It is significant that this methodology, indeed the full report, was produced under Maricopa County Recorder Stephen Richer, a conservative Republican who has repeatedly said that he had voted for Trump, and was fully endorsed by Maricopa County’s Board of Supervisors, which has a GOP majority and held a special hearing on January 5 to review the findings.

In other words, the report is not just a rebuttal for the Arizona Senate Republican conspiracy-laced post-2020 review. It is a road map for anyone who wants to know how modern elections are run and how to debunk disinformation, including conspiracy theories involving alleged hacking in cyberspace.

“There is not a single accurate claim contained in [Arizona Senate cybersecurity subcontractor] CyFIR’s analysis of Maricopa County’s tabulation equipment and EMS [election management system],” the reportsaid, referring to accusations that counts were altered. “This includes the allegation that county staff intentionally deleted election files and logs, which is not true.”

When you add to Maricopa County’s template the introduction of a second independent scan of every paper ballot in future Florida recounts, what emerges are concrete steps for verifying results coming from Republicans who understand how elections work and can be held accountable.

Of course, these evidence trails only matter if voters or political parties want to know the truth, as opposed to following an ex-president whose political revival is based on lying about elections. However, more moderate Republicans seem to be recognizing that Trump’s stolen election rhetoric is likely to erode their base’s turnout in 2022, as Trump keeps saying that their votes don’t matter.

“You’ve got Republican buy-in,” said Florida’s Sancho, speaking of his GOP-ruled state’s embrace of more transparent and detailed recounts. “And Republicans, more than anyone else, should be concerned about whether their votes were counted as cast and as the voter intended.”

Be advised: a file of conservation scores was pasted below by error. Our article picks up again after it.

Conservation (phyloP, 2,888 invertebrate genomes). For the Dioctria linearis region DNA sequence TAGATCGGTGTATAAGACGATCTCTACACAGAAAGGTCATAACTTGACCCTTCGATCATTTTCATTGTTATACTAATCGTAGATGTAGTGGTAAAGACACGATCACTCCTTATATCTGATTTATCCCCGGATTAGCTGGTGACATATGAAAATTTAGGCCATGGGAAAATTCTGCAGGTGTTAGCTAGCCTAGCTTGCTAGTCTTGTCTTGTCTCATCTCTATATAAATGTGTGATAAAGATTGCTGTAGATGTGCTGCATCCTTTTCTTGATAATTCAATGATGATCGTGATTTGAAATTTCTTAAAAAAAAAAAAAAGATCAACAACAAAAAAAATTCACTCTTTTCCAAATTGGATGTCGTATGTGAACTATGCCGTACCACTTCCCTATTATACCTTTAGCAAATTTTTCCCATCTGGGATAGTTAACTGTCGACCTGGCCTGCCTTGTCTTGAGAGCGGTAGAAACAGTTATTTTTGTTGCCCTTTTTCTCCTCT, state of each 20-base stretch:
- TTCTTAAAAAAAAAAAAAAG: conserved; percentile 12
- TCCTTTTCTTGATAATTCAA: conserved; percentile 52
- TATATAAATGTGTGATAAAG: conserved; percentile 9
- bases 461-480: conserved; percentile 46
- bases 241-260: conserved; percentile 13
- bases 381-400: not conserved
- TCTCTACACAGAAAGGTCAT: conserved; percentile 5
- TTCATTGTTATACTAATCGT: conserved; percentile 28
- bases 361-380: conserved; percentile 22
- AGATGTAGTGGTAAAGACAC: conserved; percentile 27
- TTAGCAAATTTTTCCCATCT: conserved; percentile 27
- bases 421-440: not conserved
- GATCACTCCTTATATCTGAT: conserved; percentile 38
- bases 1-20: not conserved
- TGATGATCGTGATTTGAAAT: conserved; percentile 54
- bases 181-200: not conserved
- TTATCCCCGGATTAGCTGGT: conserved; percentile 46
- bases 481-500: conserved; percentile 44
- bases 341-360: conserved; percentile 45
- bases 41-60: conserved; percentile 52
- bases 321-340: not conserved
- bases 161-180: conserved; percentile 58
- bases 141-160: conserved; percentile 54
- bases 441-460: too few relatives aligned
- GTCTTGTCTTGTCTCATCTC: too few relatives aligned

Steven Rosenfeld is the editor and chief correspondent of Voting Booth, a project of the Independent Media Institute. He has reported for National Public Radio, Marketplace, and Christian Science Monitor Radio, as well as a wide range of progressive publications including Salon, AlterNet, The American Prospect, and many others.

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Michael Carvajal

Photo by Tom Williams via Reuters

The search is on for a new director of the federal Bureau of Prisons after Michael Carvajal announced on January 5 that he’s retiring from his appointed post and will leave when the Department of Justice finds his replacement.

The Biden Administration needs to replace Carvajal with a person who knows prisons inside and out: someone who’s been incarcerated before.

When President Joe Biden announced his first round of cabinet picks just weeks after being elected in 2020, then Vice President-elect Kamala Harris said: “When Joe asked me to be his running mate, he told me about his commitment to making sure we selected a cabinet that looks like America – that reflects the very best of our nation.